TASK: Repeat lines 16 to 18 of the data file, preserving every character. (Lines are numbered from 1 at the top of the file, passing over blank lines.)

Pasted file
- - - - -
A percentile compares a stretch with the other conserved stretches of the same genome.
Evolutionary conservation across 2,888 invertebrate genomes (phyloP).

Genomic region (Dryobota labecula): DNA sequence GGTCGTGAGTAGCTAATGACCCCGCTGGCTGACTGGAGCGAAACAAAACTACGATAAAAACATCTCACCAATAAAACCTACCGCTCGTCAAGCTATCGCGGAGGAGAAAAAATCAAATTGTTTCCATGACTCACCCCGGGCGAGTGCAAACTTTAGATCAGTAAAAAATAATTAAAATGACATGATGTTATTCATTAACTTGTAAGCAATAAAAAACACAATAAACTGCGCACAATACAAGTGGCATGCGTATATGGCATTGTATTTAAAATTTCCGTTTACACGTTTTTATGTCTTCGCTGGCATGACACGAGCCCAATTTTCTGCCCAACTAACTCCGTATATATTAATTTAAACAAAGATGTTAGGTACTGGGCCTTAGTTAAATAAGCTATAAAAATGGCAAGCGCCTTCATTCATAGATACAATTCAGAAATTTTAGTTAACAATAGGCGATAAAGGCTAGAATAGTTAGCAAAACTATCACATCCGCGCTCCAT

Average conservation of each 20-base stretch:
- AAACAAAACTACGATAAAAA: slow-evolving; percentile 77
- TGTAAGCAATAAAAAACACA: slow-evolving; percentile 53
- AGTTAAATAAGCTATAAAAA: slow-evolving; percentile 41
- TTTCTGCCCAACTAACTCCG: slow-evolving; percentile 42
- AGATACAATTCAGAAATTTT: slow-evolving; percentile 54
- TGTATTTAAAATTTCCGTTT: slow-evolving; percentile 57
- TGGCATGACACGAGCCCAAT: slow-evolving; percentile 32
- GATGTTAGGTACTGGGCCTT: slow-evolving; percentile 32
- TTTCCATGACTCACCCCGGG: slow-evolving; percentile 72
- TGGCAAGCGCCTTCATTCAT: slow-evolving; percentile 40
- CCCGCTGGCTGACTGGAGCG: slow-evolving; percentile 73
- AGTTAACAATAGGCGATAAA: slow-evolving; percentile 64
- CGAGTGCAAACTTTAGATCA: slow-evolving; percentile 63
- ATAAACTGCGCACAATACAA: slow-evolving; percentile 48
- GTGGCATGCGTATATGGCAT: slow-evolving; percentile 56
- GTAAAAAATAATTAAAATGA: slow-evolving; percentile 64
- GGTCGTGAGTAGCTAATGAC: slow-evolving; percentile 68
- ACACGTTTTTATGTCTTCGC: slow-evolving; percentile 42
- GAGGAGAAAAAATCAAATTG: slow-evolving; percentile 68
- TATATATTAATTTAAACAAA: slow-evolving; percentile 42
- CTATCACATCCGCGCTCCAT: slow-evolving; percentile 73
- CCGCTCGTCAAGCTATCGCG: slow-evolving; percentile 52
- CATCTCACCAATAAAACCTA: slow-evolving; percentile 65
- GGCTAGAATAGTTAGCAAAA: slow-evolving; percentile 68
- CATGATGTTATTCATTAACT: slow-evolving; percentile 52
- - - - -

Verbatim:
- AGTTAACAATAGGCGATAAA: slow-evolving; percentile 64
- CGAGTGCAAACTTTAGATCA: slow-evolving; percentile 63
- ATAAACTGCGCACAATACAA: slow-evolving; percentile 48